State v. D.B.

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Justia Opinion Summary

The Supreme Court answered a question certified to it by the Second District Court of Appeals, holding that the general division of the court of common pleas must sentence a juvenile under Ohio Rev. Code Chapter 2929 for all offenses for which the juvenile is convicted in a case if, under Ohio Rev. Code 2152.121(B)(4), at least one offense for which the juvenile was convicted was subject to mandatory transfer.

Appellee in this case was charged with being a delinquent child for action that would constitute multiple counts of both aggravated robbery and kidnapping if committed by an adult. The case was transferred from the juvenile court to the general division of the court of common pleas under the mandatory transfer provisions of section 2152.12(A)(1)(b)(ii). Appellee then pled guilty to some charges that were subject to mandatory transfer and some charges that were subject to discretionary transfer. The court of appeals ruled that the charges that were subject to discretionary transfer and resulted in convictions were also subject to the “reverse bindover” provisions of section 2152.121(B)(3). The Supreme Court reversed the judgment of the court of appeals and reinstated the sentence imposed by the trial court for the reasons set forth above.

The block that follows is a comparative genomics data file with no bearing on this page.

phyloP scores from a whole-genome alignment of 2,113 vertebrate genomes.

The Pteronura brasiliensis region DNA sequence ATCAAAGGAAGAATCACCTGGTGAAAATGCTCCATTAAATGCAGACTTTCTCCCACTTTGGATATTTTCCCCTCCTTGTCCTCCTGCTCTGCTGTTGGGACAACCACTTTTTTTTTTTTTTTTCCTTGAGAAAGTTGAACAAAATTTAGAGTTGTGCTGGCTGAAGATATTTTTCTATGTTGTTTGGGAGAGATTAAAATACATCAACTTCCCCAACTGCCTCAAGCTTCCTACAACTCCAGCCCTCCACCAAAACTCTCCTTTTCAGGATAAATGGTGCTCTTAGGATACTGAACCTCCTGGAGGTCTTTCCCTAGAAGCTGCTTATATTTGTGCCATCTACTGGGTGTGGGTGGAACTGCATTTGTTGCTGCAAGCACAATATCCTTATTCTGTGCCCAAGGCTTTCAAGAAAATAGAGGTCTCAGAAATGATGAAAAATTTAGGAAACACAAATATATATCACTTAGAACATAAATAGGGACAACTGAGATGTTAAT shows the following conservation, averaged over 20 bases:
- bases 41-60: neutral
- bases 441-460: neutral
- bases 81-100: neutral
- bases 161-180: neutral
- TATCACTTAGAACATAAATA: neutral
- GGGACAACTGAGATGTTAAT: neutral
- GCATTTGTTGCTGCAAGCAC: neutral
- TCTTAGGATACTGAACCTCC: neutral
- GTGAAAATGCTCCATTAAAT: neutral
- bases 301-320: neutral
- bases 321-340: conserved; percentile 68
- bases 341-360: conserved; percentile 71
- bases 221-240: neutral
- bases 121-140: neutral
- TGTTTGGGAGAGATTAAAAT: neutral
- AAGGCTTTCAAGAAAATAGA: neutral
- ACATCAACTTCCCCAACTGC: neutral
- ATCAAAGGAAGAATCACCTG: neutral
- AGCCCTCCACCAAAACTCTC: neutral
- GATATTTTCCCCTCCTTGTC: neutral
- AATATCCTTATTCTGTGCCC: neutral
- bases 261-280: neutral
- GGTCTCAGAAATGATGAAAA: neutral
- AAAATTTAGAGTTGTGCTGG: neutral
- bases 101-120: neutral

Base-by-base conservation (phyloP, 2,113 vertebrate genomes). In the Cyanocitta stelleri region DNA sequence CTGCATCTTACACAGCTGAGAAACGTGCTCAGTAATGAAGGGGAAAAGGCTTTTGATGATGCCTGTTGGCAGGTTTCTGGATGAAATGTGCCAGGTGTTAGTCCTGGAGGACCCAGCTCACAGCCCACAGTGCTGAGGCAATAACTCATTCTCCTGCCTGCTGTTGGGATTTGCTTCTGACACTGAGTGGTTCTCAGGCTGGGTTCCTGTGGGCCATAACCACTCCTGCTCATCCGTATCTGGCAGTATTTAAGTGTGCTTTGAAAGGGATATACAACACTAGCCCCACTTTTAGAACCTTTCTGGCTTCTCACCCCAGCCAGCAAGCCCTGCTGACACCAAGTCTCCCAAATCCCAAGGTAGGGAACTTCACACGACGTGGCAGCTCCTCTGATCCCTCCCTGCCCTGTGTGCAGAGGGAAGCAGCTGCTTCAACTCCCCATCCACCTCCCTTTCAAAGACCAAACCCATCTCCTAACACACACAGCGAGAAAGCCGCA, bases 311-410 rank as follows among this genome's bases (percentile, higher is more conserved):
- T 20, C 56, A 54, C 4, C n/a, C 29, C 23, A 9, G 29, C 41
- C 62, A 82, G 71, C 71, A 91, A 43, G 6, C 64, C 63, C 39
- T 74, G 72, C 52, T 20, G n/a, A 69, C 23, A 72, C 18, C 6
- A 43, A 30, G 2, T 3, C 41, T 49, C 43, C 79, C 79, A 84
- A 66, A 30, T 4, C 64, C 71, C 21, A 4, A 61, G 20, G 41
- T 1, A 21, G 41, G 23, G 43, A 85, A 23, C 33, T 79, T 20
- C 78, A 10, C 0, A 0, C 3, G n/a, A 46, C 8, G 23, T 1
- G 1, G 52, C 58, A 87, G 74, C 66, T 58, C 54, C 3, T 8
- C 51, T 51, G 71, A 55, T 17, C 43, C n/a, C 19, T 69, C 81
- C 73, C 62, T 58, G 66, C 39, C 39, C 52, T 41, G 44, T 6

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[Until this opinion appears in the Ohio Official Reports advance sheets, it may be cited as State v. D.B., Slip Opinion No. 2017-Ohio-6952.] NOTICE This slip opinion is subject to formal revision before it is published in an advance sheet of the Ohio Official Reports. Readers are requested to promptly notify the Reporter of Decisions, Supreme Court of Ohio, 65 South Front Street, Columbus, Ohio 43215, of any typographical or other formal errors in the opinion, in order that corrections may be made before the opinion is published. SLIP OPINION NO. 2017-OHIO-6952 THE STATE OF OHIO, APPELLANT, v. D.B., APPELLEE. [Until this opinion appears in the Ohio Official Reports advance sheets, it may be cited as State v. D.B., Slip Opinion No. 2017-Ohio-6952.] Once the general division of a court of common pleas determines under R.C. 2152.121(B)(4) that a 16-year-old or 17-year-old has been convicted of at least one offense that is subject to mandatory transfer, the court shall sentence the juvenile under R.C. Chapter 2929 for all the convictions in the case—Motion for reconsideration granted—Judgment reversed. (No. 2015-0192—Submitted June 21, 2017—Decided July 27, 2017.) CERTIFIED by the Court of Appeals for Montgomery County, No. 25859, 2014-Ohio-4858 and 2014-Ohio-5368. ON MOTION FOR RECONSIDERATION. _________________ FISCHER, J. {¶ 1} This court has the authority to grant motions for reconsideration filed under S.Ct.Prac.R. 18.02 in order to “correct decisions which, upon reflection, are SUPREME COURT OF OHIO deemed to have been made in error.” State ex rel. Huebner v. W. Jefferson Village Council, 75 Ohio St.3d 381, 383, 662 N.E.2d 339 (1995). After briefing and oral argument, we reversed the judgment of the court of appeals and remanded this case in light of State v. Aalim, __ Ohio St.3d __, 2016-Ohio-8278, __ N.E.3d __ (“Aalim I”), which held that the statutes mandating the transfer of certain juvenile cases to the general division of the court of common pleas violate the Ohio Constitution. __ Ohio St.3d __, 2016-Ohio-8334, __ N.E.3d __. Aalim I rendered the certified question presented in this case moot. This court has since vacated Aalim I and held that the mandatory-transfer statutes are not unconstitutional. State v. Aalim, __ Ohio St.3d __, 2017-Ohio-2956, __ N.E.3d __ (“Aalim II”). This combination of events places the trial court in the untenable and no-win position of either disobeying this court’s remand order or ignoring this court’s precedent as set forth in Aalim II. We therefore grant the state’s motion for reconsideration and turn to the issue presented by the certified question. I. CASE BACKGROUND {¶ 2} Appellee, D.B., was charged with being a delinquent child for actions that would constitute multiple counts of both aggravated robbery and kidnapping if committed by an adult. Each of the counts had firearm specifications attached. The case was transferred from juvenile court to the general division of the court of common pleas under the mandatory-transfer provisions of R.C. 2152.12(A)(1)(b)(ii). D.B. later pleaded guilty to some charges that were subject to mandatory transfer and also pleaded guilty to some charges that were subject to discretionary transfer. {¶ 3} The Second District Court of Appeals determined that the charges that were subject to discretionary transfer and resulted in convictions were also subject to the so-called “reverse bindover” provisions of R.C. 2152.121(B)(3), as described below, even though some of the charges subject to mandatory transfer also resulted in convictions. 2 January Term, 2017 {¶ 4} The Second District certified that its holding in this case and the Eighth District’s holding in State v. Mays, 2014-Ohio-3815, 18 N.E.3d 850 (8th Dist.), are in conflict. We determined that a conflict exists, 142 Ohio St.3d 1446, 2015-Ohio-1591, 29 N.E.3d 1002, and now consider the following issue: Once an adult court determines under R.C. 2152.121(B)(4) that at least one charge for which the juvenile was convicted is subject to mandatory transfer, is that court permitted to sentence the juvenile under R.C. Chapter 2929 on all charges in the case, or must the adult court complete a separate analysis under R.C. 2152.121(B) for each charge individually? 142 Ohio St.3d 1513, 2015-Ohio-2418, 33 N.E.3d 62. {¶ 5} In answering the certified question, we hold that the general division of the court of common pleas must sentence a juvenile under R.C. Chapter 2929 for all offenses for which the juvenile is convicted in a case if, under R.C. 2152.121(B)(4), at least one offense for which the juvenile was convicted was subject to mandatory transfer. Therefore, we reverse the judgment of the court of appeals and reinstate the sentence imposed by the trial court. II. FACTS AND PROCEDURAL HISTORY {¶ 6} As a 17-year-old, D.B. used a firearm to commit aggravated robberies of two separate businesses. Additionally, D.B. forced, at gunpoint, multiple people into confined spaces against their will, and D.B. robbed two of those people. {¶ 7} The Montgomery County Court of Common Pleas, Juvenile Division, found probable cause to believe that D.B. had committed multiple counts of both aggravated robbery and kidnapping, all with firearm specifications, and the court transferred D.B.’s case to the adult criminal division under the mandatory-transfer provisions of R.C. 2152.12(A)(1)(b)(ii). D.B. later pleaded guilty to three counts 3 SUPREME COURT OF OHIO of aggravated robbery, with a firearm specification attached to one of the counts, and three counts of kidnapping. In return for D.B.’s guilty plea, the state agreed to drop the remaining charges and to recommend a prison sentence of between six and twelve years. Upon that recommendation, the trial court imposed a six-year prison term for each aggravated robbery, a five-year prison term for each kidnapping, and a three-year prison sentence for the firearm specification. The court ordered that D.B. would serve each prison term concurrently, except for the three-year term for the firearm specification, which would be served consecutively. D.B.’s aggregate sentence was nine years in prison. {¶ 8} D.B. appealed to the Second District Court of Appeals. Among other assignments of error, D.B. argued that his conviction for aggravated robbery with an attached firearm specification was his only conviction that resulted from a charge that was subject to mandatory transfer. He further contended that for each of his remaining convictions, the trial court was required to follow the reversebindover procedure found in R.C. 2152.121(B)(3). The court of appeals agreed in part with D.B. and held that his convictions for kidnapping were subject to the reverse-bindover procedure. 2014-Ohio-4858, ¶ 28; 2014-Ohio-5368, ¶ 7-9. {¶ 9} Upon the state’s motion, the Second District certified that a conflict existed between its holding and the Eighth District Court of Appeals’ holding in Mays, 2014-Ohio-3815, 18 N.E.3d 850. Mays held that R.C. 2152.121(B) does not requir[e] the common pleas court to complete a separate analysis for each charge appellant ultimately pled guilty to once it determined under R.C. 2152.121(B)(4) that Count 2, aggravated robbery, required mandatory transfer of the entire case. * * * [O]nce the trial court made this determination, it was permitted to sentence appellant on each count he pled guilty to * * * under Chapter 2929 of the Ohio Revised Code. 4 January Term, 2017 (Emphasis deleted.) Id. at ¶ 40. We determined that these cases present a conflict. 142 Ohio St.3d 1446, 2015-Ohio-1591, 29 N.E.3d 1002. III. ANALYSIS {¶ 10} In answering the certified question, we must determine the meaning of the various provisions of R.C. 2152.121. When considering the meaning of a statute, our “primary goal * * * is to ascertain and give effect to the legislature’s intent in enacting the statute.” State v. Lowe, 112 Ohio St.3d 507, 2007-Ohio-606, 861 N.E.2d 512, ¶ 9. We first consider the “plain meaning of the statutory language.” Portage Cty. Bd. of Commrs. v. Akron, 109 Ohio St.3d 106, 2006-Ohio954, 846 N.E.2d 478, ¶ 52. If that language is “unambiguous and definite,” we apply it “in a manner consistent with the plain meaning of the statutory language.” Lowe at ¶ 9. {¶ 11} As a threshold matter, we note that R.C. 2152.121(B) applies only to juveniles whose cases were transferred to the general division of the common pleas court under R.C. 2152.12(A)(1)(a)(i) or (A)(1)(b)(ii). R.C. 2152.12(A)(1)(b)(ii) incorporates R.C. 2152.10(A)(2)(b) by reference and requires transfer when there is probable cause to believe that a 16-year-old or 17-year-old committed a category-two offense other than kidnapping while displaying, brandishing, indicating possession of, or using a firearm. The term “category-two offense” is defined in R.C. 2152.02(BB) as any of the following crimes: (1) voluntary manslaughter, R.C. 2903.03, (2) kidnapping, R.C. 2905.01, (3) rape, R.C. 2907.02, (4) aggravated arson, R.C. 2909.02, (5) aggravated robbery, R.C. 2911.01, (6) aggravated burglary, R.C. 2911.11, and (7) first-degree-felony involuntary manslaughter, R.C. 2903.04(A). Cases of juvenile defendants that fall into these categories are transferred out of the juvenile system without any judicial finding of the juvenile’s amenability to care or rehabilitation within the juvenile system. Compare R.C. 2152.12(B) with R.C. 2152.12(A). 5 SUPREME COURT OF OHIO {¶ 12} R.C. 2152.121(B) requires the trial court in which a juvenile has been convicted to determine whether “division (A) of section 2152.12 of the Revised Code would have required mandatory transfer of the case or division (B) of that section would have allowed discretionary transfer of the case” if only those charges that resulted in convictions had been presented to the juvenile court in the delinquency complaint. (Emphasis added.) R.C. 2152.121(B)(1). In other words, the trial court must determine what the juvenile court would have been required to do with the case if the juvenile had been charged with only those offenses for which convictions were obtained. {¶ 13} In some cases, the trial court must transfer the case back to the juvenile court for disposition. For example, the trial court is required to transfer a case back to the juvenile court if the crimes for which convictions were obtained, had they been delinquency charges, were not subject to transfer to the general division of the court of common pleas. R.C. 2152.121(B)(2). In other cases, the trial court must conduct the reverse-bindover procedure in R.C. 2152.121(B)(3). This procedure is required if the crimes for which convictions were obtained, had they been delinquency charges, would have subjected the juvenile’s case only to discretionary, rather than mandatory, transfer proceedings. {¶ 14} Here, D.B.’s case was transferred to the general division of the court of common pleas because he was charged with having committed aggravated robbery with a firearm when he was 17 years old. R.C. 2152.12(A)(1)(b)(ii). D.B. was subsequently convicted of that offense. If a juvenile court determines in a delinquency case that there is probable cause to support a single charge of aggravated robbery with an attached firearm specification, the case is subject to mandatory transfer. R.C. 2152.121(B)(4) (“If the court * * * determines * * * that * * * division (A) of section 2152.12 of the Revised Code would have required mandatory transfer of the case, the court shall impose sentence upon the child under Chapter 2929. of the Revised Code” [emphasis added]). 6 January Term, 2017 {¶ 15} Under the plain language of R.C. 2152.121(B)(3), the court is not empowered to split the case in two, with some portions going back to the juvenile court and others remaining with the general division of the court of common pleas. That is, a trial court cannot separate each of the juvenile’s convictions, because the relevant inquiry is what the juvenile court would have been required to do with the case. R.C. 2152.121(B)(1) (“The court * * * shall determine whether * * * division (A) of section 2152.12 of the Revised Code would have required mandatory transfer of the case or division (B) of that section would have allowed discretionary transfer of the case” [emphasis added]). {¶ 16} D.B. urges us to reach the opposite result for two reasons. First, D.B. emphasizes the General Assembly’s use of the singular form of the word “offense” in R.C. 2152.121(B). This argument is unpersuasive. We have avoided making fine distinctions about the meaning of a statute based upon its use of the singular form of a word. See Wingate v. Hordge, 60 Ohio St.2d 55, 57-59, 396 N.E.2d 770 (1979); State ex rel. United States Steel Corp. v. Zaleski, 98 Ohio St.3d 395, 2003Ohio-1630, 786 N.E.2d 39, ¶ 14-19. Indeed, the General Assembly has specifically instructed us to read statutes so that “[t]he singular includes the plural, and the plural includes the singular.” R.C. 1.43(A). Read accordingly, R.C. 2152.121(B)(1) requires that trial courts consider what a juvenile court would have been required to do with a case if the juvenile had been charged as a delinquent based only upon the offense or offenses for which the juvenile was ultimately found guilty in the general division of the court of common pleas. {¶ 17} Second, D.B. argues that under R.C. 2152.121(B)(3), a trial court can split a case into its mandatory-transfer and discretionary-transfer portions, and send some portion back to the juvenile court. But splitting a case in two would impose upon the trial court two incompatible obligations. The court would have to impose an adult prison sentence under R.C. 2152.121(B)(4) while simultaneously “transfer[ring] jurisdiction of the case back to the juvenile court,” ordering “the 7 SUPREME COURT OF OHIO court and all other agencies that have any record of the conviction of the child or the child’s guilty plea [to] expunge the conviction or guilty plea and all records of it,” and treating the conviction or guilty plea as if it had “never occurred.” (Emphasis added.) R.C. 2152.121(B)(2). The reverse-bindover provision, R.C. 2152.121(B)(3), does not create two incompatible obligations. {¶ 18} R.C. 2152.121(B)(1) requires the trial court to place itself in the shoes of the juvenile court and determine which provision of the transfer statute, if any, would have applied to the juvenile’s case if the delinquency charges reflected only those offenses for which the juvenile was convicted. Here, D.B. was convicted of committing three counts of aggravated robbery (R.C. 2911.01(A)(1)), one with a firearm, as a 17-year-old. In other words, D.B. was convicted of committing at least one offense that was subject to mandatory transfer under R.C. 2152.12(A)(1)(b)(ii) when it was charged. Therefore, the trial court was not empowered to conduct a reverse-bindover proceeding and was correct to impose a sentence upon D.B. under R.C. Chapter 2929 for every offense for which he was convicted in the case. R.C. 2152.121(B)(4). IV. CONCLUSION {¶ 19} Once the general division of the court of common pleas determines under R.C. 2152.121(B)(4) that a 16-year-old or 17-year-old has been convicted of at least one offense that is subject to mandatory transfer, the court shall sentence the juvenile under R.C. Chapter 2929 for all the convictions in the case. Accordingly, we reverse the judgment of the court of appeals and reinstate the sentence imposed by the trial court. Motion for reconsideration granted and judgment reversed. O’CONNOR, C.J., and O’DONNELL, KENNEDY, FRENCH, and DEWINE, JJ., concur. O’NEILL, J., dissents, with an opinion. 8 January Term, 2017 _________________ O’NEILL, J., dissenting. {¶ 20} Respectfully, I dissent. {¶ 21} In this case, we consider a certified conflict over the proper application of R.C. 2152.121. That statute applies when a child’s case is transferred out of juvenile court pursuant to R.C. 2152.12(A)(1)(a)(i) or (A)(1)(b)(ii). R.C. 2152.121(A). These provisions provide for the transfer of a juvenile into adult court without an amenability hearing. That is precisely how appellee D.B.’s case made its way to the adult court, without an amenability hearing. For the reasons expressed in the dissenting opinions in State v. Aalim, __ Ohio St.3d __, 2017Ohio-2956, __ N.E.3d __ (O’Connor, C.J., and O’Neill, J., dissenting), I believe that this is an unconstitutional deprivation of due process. And the Ohio General Assembly is not permitted to pass laws that deny due process to anyone. Essentially what is happening here is that the legislature has said, “Sure juveniles are entitled to special proceedings, unless they are already bad kids as demonstrated by their bad behavior, in which case, we will just throw them into the adult judicial system and wish them well.” {¶ 22} I maintain that there can be no transfer of a juvenile case out of the juvenile system without an individualized determination that the transfer is appropriate under the circumstances of each child’s life. And any juvenile-transfer statute providing for less than what due process demands is unconstitutional. Without a constitutional law authorizing a juvenile court to send juvenile cases to adult court, the courts of common pleas lack subject-matter jurisdiction over these cases. State v. Wilson, 73 Ohio St.3d 40, 44, 652 N.E.2d 196 (1995) (“absent a proper bindover procedure * * *, the juvenile court has the exclusive subject matter jurisdiction over any case concerning a child who is alleged to be a delinquent”); see also R.C. 2152.03. D.B.’s case, even though it involves guns and bad behavior, 9 SUPREME COURT OF OHIO cannot, from a constitutional standpoint, be transferred to adult court unless and until D.B. receives an amenability hearing. {¶ 23} In December 2016, this court summarily reversed the court of appeals’ judgment in this matter, and we remanded to the Montgomery County Common Pleas Court, Juvenile Division, for an amenability hearing. State v. D.B., __ Ohio St.3d __, 2016-Ohio-8334, __ N.E.3d __. That was the correct decision in December 2016, and it is the correct decision today. Contrary to the majority’s decision today, I would hold as a matter of law that even the Ohio General Assembly is bound by the United States and Ohio Constitutions. I do not rise in defense of DB. I rise in defense of the constitutions that I and all the members of this court have sworn to uphold. R.C. 3.23. {¶ 24} For the foregoing reasons, I dissent. _________________ Mathias H. Heck Jr., Montgomery County Prosecuting Attorney, and Andrew T. French, Assistant Prosecuting Attorney, for appellant. Timothy Young, Ohio Public Defender, and Charlyn Bohland and Sheryl Trzaska, Assistant Public Defenders, for appellee. _________________ 10